Neural and Behavioral Impact of T Cell Activation

Project Details


DESCRIPTION (provided by applicant): Neuropsychiatric problems can result from cytokine immunotherapy. This may reflect differences in the way the brain responds to exogenous cytokines as opposed to endogenous cytokines elicited by antigens as part of a dynamic cytokine network. Therefore, the current project addresses how the brain reacts to endogenous cytokine production induced by T cell bacterial superantigens (SAgs), and in particular Staphyloccocal Enterotoxin A (SEA). This model involves activation of a natural repertoire of immunological events that regulate immune responses, but also influence adaptive neurobehavioral adjustments (e.g., during sickness). Administration of SAgs (e.g., SEA and SEE) in vivo stimulates T cells to produce high levels of tumor necrosis factor-a (TNFa). This has been associated with increased transcription of central corticotropin releasing hormone (CRH) and the reputed "anti-stress" peptide, nociceptin/orphanin FQ (N/OFQ) in the amygdala, and paraventricular nucleus of the hypothalamus, with behavioral changes showing increased neophobic reactivity (i.e. fear of novelty). Animals deficient in TNFa display reduced neuroendocrine responses to SEA, and CRH antagonism in the brain attenuates gustatory neophobia. These data implicate TNFa and CRH in the neural and behavioral effects of T cell superantigens. Based on these observations, this proposal will address the following aims in C57BIV6J mice challenged with SEA. Specific Aim 1 will characterize further the role of endogenous TNFa in the neural and behavioral effects of SEA, through the use of TNFa deficient and TNFa receptor I and/or II deficient mice. These studies will also address the potential role of TNFa actions within the brain after T cell activation with SEA. In Specific Aim 2 the role of CRH in promoting the behavioral effects of SEA will be tested by site-specific administration of CRH receptor antagonist, antalarmin, into the bed nucleus of the stria terminalis, amygdala and PVN, regions known to mediate anxiogenic and anti-appetitive effects of CRH. Finally, Specific Aim 3 will address the modulatory role of the hypothesized anxiolytic peptide, N/OFQ, in regulating the behavioral effects of SEA challenge. These studies will utilize mice deficient for N/OFQ or its receptor, ORL-1. It is hypothesized that the induction of N/OFQ in limbic brain regions serves to modulate anxiogenic processes (perhaps driven by CRH) that are induced after challenge with SEA. These studies will confirm if immunological activation modifies CNS reactivity to psychological stressors, which in turn may promote efforts to understand how endogenous cytokines (such as TNFa) support and/or influence behavioral adaptation to stress. In view of the increasing emphasis on the role of the immune system in affecting motivational systems altered in clinical depression, this research will contribute to understanding the aetiology and strategies for treatment of affective illness.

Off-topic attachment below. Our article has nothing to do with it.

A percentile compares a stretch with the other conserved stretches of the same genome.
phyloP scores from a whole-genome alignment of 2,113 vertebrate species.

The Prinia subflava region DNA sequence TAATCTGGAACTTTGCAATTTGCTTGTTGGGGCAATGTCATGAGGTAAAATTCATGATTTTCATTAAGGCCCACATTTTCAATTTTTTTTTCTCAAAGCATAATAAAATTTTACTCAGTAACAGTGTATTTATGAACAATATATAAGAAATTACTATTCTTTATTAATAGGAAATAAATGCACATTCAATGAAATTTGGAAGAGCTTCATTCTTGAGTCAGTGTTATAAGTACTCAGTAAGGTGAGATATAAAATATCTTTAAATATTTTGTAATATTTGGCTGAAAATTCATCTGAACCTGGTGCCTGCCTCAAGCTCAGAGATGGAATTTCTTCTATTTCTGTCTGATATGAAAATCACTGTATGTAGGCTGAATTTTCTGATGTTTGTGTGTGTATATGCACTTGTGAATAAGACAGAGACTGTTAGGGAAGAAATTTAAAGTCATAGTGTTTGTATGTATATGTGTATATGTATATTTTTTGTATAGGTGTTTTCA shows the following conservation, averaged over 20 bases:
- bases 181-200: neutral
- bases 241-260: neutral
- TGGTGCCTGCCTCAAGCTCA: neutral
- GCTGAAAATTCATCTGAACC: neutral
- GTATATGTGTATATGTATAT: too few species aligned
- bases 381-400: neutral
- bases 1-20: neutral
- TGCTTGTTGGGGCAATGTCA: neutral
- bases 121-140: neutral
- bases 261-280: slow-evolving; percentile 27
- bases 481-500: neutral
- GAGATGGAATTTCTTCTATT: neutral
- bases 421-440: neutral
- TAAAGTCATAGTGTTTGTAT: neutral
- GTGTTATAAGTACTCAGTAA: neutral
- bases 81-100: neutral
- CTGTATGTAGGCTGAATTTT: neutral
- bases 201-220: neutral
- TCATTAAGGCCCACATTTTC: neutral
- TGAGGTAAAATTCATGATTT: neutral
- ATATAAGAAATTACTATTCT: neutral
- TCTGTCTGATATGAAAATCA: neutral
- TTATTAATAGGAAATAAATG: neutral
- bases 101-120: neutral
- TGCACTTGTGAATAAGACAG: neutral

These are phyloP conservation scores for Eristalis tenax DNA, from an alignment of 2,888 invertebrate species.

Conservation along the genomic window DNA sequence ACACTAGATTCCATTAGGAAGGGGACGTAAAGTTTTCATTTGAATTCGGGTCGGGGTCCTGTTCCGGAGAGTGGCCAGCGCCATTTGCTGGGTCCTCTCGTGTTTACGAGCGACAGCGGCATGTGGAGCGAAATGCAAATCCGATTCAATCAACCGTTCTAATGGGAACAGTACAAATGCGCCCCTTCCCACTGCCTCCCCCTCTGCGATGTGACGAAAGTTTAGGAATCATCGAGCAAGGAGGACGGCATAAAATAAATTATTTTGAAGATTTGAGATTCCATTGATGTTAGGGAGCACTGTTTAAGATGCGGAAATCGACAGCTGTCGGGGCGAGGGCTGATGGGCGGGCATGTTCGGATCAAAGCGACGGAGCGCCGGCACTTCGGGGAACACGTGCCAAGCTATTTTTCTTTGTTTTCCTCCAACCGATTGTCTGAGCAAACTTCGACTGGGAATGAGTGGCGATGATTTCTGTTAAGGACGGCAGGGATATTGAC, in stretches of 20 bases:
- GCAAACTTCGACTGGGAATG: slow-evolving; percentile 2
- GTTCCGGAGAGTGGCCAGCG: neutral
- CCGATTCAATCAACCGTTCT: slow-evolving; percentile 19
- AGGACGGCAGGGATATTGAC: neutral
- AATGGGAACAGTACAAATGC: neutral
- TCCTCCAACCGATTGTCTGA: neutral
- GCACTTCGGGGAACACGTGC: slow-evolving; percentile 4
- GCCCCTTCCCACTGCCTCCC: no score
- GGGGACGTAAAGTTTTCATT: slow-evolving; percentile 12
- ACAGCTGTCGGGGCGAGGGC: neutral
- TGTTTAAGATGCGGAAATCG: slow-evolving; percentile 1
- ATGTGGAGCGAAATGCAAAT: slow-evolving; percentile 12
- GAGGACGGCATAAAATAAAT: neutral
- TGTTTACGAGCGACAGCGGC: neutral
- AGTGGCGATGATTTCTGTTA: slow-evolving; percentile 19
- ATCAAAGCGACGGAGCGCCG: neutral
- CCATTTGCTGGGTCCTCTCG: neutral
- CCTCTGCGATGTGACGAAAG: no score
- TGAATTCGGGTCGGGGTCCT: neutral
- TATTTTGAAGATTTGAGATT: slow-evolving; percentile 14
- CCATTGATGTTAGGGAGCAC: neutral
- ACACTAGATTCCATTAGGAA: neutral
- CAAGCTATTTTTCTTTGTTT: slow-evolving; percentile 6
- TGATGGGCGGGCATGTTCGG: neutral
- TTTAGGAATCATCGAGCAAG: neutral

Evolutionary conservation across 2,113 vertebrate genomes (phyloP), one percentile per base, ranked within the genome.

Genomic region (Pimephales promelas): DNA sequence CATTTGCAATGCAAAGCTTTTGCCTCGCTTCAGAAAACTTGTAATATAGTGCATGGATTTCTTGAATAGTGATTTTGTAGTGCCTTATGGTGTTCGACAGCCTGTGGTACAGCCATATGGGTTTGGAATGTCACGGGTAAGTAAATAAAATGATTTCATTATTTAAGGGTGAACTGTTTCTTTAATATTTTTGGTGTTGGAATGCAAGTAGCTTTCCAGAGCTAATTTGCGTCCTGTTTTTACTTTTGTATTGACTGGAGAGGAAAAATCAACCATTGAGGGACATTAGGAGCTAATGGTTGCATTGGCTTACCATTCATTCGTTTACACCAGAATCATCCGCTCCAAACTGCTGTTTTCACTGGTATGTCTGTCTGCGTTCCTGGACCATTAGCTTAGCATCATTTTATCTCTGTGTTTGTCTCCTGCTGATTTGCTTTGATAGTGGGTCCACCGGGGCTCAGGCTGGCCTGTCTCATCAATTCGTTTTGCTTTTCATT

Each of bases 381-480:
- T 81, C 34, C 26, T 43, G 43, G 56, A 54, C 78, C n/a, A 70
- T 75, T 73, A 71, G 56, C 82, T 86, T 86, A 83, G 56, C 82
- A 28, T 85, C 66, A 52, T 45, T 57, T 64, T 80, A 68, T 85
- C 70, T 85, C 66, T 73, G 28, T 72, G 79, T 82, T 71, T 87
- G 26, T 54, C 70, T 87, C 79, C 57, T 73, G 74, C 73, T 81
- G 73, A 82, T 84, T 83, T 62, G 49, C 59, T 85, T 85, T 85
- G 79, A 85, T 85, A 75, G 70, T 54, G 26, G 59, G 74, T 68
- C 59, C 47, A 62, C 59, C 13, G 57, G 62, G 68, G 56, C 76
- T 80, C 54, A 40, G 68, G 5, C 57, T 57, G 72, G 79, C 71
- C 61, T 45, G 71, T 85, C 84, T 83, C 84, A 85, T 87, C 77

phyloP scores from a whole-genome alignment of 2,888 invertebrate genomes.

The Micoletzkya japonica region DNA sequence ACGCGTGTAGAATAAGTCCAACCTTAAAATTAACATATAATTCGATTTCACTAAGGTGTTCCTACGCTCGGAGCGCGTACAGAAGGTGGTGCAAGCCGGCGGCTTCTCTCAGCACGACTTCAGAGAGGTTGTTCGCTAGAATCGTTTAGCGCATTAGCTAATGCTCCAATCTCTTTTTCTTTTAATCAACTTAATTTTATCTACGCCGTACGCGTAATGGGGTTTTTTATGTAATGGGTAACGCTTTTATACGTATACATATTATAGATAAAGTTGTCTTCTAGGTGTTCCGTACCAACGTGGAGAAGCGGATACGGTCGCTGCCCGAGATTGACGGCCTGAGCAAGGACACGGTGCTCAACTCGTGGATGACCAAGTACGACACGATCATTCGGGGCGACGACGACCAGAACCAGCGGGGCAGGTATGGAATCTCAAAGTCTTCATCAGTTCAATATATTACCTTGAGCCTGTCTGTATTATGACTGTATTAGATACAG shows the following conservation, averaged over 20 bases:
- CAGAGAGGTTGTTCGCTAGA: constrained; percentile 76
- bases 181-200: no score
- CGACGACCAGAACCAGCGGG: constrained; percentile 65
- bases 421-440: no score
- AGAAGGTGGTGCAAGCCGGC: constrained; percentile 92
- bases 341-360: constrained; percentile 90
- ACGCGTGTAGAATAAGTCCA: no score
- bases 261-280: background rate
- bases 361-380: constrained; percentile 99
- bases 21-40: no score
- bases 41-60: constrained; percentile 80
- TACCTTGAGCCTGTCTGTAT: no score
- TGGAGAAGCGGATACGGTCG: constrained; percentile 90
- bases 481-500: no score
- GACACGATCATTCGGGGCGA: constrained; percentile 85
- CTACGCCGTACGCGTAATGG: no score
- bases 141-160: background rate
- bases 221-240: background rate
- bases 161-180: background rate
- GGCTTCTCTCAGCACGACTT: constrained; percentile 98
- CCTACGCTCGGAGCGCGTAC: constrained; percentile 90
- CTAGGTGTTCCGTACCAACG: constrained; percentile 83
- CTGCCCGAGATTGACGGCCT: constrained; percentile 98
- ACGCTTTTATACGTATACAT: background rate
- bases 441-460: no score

Effective start/end date5/1/0112/31/11


  • National Institute of Mental Health: $248,294.00
  • National Institute of Mental Health: $155,500.00
  • National Institute of Mental Health: $230,252.00
  • National Institute of Mental Health: $230,552.00
  • National Institute of Mental Health: $155,500.00
  • National Institute of Mental Health: $230,552.00
  • National Institute of Mental Health: $155,500.00


  • Psychiatry and Mental health
  • Neuroscience(all)
  • Immunology


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